Wuhan lab's job postings for 'coronavirus and bats' research scientists in November fuels conspiracy theory

The Wuhan Institute of Virology posted job listings looking for scientists to "research the relationship between the coronavirus and bats" weeks before the coronavirus outbreak

A series of job listings posted by the Wuhan Institute of Virology weeks before the coronavirus outbreak in the Chinese city has reawakened the conspiracy theory which suggests that the deadly virus was leaked by a Wuhan lab.

As pointed out by the National Review, the Wuhan Institute of Virology posted a job listing on November 18, 2019, for "scientists to come to research the relationship between the coronavirus and bats."

Looking for scientists to conduct research on 'coronavirus and bats'


"Taking bats as the research object, I will answer the molecular mechanism that can coexist with Ebola and SARS- associated coronavirus for a long time without the disease, and its relationship with flight and longevity," reads the Google translation of the posting. "Virology, immunology, cell biology, and multiple omics are used to compare the differences between humans and other mammals."

On December 24, 2019, the institute posted a second listing. The duties and responsibilities of the job posting included "long-term research on the pathogenic biology of bats carrying important viruses has confirmed the origin of bats of major new human and livestock infectious diseases such as SARS and SADS, and a large number of new bat and rodent new viruses have been discovered and identified."

According to Matthew Tye, a China-based documentary filmmaker and YouTuber who makes videos based on information obtained from public records, the second listing essentially translates to "we've discovered a new and terrible virus, and would like to recruit people to come deal with it."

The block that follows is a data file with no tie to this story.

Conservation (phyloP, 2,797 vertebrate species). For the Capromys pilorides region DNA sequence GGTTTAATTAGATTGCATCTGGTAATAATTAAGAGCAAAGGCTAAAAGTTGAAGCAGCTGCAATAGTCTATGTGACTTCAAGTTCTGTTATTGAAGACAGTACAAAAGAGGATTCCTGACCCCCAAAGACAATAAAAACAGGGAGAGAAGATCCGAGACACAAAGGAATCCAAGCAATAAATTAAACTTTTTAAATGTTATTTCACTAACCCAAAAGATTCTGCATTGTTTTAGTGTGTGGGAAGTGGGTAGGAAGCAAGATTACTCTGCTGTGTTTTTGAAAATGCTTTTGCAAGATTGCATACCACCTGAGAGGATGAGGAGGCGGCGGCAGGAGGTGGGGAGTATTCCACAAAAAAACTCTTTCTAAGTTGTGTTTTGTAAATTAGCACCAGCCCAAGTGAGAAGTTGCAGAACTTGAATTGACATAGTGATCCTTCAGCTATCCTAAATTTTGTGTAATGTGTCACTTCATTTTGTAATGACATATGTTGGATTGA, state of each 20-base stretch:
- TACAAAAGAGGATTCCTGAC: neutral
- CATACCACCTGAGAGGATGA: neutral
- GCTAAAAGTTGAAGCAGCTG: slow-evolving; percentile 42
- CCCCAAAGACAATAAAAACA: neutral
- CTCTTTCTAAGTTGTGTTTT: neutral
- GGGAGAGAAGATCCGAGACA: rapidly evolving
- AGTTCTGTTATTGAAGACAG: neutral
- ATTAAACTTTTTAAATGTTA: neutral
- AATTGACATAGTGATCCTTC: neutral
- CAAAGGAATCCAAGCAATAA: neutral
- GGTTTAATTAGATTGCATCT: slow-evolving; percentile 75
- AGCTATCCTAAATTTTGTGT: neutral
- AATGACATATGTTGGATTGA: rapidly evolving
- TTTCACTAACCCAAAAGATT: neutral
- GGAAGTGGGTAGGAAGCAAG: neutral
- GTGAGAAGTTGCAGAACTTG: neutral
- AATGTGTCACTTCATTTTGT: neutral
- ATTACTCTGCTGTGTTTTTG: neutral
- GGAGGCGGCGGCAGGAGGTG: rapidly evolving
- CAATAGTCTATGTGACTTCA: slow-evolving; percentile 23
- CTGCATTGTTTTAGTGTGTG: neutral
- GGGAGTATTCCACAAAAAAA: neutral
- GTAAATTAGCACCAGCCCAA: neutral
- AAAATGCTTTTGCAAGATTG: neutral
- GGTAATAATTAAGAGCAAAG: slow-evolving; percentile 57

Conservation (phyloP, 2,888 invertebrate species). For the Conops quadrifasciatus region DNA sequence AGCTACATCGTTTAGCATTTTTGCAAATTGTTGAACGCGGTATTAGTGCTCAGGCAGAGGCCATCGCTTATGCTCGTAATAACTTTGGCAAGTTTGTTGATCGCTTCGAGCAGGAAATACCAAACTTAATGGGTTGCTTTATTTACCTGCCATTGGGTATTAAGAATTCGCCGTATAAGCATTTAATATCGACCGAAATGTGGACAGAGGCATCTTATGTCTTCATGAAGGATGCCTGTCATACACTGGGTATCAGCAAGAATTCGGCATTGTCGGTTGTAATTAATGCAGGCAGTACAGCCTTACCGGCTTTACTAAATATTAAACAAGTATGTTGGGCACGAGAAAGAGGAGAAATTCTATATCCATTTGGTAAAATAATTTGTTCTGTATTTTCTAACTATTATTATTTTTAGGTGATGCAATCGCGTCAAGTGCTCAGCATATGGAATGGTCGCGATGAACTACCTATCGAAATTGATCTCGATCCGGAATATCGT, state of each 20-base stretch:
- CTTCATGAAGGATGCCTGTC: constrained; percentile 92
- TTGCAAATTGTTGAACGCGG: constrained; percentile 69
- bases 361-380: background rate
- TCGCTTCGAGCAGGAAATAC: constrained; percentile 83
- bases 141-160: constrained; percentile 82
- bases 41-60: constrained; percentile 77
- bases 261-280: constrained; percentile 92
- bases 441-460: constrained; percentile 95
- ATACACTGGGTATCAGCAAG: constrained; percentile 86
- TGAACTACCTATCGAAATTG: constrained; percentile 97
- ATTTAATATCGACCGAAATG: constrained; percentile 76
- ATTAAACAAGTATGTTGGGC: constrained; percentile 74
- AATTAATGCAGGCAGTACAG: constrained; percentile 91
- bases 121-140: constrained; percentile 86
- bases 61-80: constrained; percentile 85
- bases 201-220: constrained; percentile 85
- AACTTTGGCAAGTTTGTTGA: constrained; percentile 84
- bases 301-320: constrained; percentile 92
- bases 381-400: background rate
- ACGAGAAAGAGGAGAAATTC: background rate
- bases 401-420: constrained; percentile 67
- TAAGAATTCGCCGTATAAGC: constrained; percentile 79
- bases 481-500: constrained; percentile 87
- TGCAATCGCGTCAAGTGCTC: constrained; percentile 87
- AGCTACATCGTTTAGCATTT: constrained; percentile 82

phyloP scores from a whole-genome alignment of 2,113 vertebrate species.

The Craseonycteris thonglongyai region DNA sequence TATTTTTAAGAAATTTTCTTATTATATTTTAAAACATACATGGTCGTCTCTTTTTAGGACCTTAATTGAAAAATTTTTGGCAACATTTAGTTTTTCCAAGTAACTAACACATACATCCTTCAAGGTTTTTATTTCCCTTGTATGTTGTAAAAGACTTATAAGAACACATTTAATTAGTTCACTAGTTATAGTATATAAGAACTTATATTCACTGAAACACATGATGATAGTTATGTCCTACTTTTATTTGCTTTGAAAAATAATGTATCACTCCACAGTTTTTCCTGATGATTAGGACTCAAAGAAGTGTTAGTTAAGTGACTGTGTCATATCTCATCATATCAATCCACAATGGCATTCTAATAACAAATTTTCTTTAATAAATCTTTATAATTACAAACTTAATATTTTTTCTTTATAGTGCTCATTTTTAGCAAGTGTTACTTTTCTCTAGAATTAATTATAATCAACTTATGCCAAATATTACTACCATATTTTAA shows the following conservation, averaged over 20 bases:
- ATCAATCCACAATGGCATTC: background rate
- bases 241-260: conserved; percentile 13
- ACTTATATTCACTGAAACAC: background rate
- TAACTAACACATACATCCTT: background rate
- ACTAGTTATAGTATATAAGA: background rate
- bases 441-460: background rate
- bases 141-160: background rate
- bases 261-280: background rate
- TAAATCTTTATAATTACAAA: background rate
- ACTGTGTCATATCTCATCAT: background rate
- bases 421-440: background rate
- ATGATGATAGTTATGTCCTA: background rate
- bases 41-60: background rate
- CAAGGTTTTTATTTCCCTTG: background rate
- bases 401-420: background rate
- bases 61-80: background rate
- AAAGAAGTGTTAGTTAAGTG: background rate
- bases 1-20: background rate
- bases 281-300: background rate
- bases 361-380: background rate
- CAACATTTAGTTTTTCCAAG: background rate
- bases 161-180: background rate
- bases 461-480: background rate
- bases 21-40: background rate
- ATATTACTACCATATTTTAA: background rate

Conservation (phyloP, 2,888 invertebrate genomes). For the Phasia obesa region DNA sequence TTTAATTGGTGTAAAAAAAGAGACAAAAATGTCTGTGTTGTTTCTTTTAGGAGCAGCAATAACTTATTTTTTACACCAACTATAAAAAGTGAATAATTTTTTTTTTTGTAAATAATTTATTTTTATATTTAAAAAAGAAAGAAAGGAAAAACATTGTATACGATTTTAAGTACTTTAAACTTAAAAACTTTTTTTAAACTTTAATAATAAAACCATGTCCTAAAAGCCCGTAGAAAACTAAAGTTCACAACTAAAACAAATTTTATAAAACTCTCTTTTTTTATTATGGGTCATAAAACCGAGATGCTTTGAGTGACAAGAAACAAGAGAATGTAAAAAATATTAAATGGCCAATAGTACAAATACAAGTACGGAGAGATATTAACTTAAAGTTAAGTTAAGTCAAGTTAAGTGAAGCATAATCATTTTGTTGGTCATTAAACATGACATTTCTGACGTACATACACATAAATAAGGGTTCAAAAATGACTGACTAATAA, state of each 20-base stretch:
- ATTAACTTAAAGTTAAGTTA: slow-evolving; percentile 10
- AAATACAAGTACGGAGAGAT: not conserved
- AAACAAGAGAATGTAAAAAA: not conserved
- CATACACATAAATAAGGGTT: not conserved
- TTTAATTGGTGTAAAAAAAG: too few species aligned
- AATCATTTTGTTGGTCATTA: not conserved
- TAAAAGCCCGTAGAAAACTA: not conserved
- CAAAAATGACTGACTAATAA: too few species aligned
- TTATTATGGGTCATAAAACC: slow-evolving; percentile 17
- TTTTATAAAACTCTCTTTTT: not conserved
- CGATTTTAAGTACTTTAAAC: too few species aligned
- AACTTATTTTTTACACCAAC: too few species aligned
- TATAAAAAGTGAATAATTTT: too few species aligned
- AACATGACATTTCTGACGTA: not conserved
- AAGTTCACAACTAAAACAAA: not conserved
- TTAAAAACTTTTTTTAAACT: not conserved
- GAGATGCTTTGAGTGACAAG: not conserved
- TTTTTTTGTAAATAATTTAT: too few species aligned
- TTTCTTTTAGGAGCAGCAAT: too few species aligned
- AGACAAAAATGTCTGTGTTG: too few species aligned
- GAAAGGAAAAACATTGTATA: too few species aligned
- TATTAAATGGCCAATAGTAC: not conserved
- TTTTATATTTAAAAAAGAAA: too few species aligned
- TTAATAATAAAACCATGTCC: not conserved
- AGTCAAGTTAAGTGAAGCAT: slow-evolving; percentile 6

This is in line with the timeline of the outbreak. On December 31, about three weeks after doctors reported the first cases, the Chinese government notified the World Health Organization (WHO) of a "mystery pneumonia" that had hospitalized dozens of people in the city of Wuhan.

Was COVID-19 leaked accidentally?

A recently discovered Chinese documentary has added further fuelled the conspiracy theory. As previously reported, a seven-minute documentary film, posted online in December, shortly before the COVID-19 outbreak began, shows the lab's researcher Tian Junhua and his colleague exploring a cave to capture the nocturnal creatures for samples while wearing protective suits.

In the documentary, Tian himself expresses the dangers of coming in close contact with bats due to the potential exposure to a host of viruses carried by them. Tian once failed to wear protective gear in a cave and as a result, was exposed to bat urine. In order to avoid contracting a disease, he was forced to quarantine himself for 14 days – the same self-isolation period recommended for people exposed to COVID-19. You can watch the documentary below:

The revelation that the institute collected bat viruses for research combined with the fact that Wuhan virology lab is located just a few hundred yards away from the Huanan wet market, which was identified by health officials as the epicentre of the coronavirus outbreak, has led many to believe that the first COVID-19 infection may have occurred due to a laboratory accident and the job postings will give conspiracy theorists more evidence to support their claim.

Related topics : Coronavirus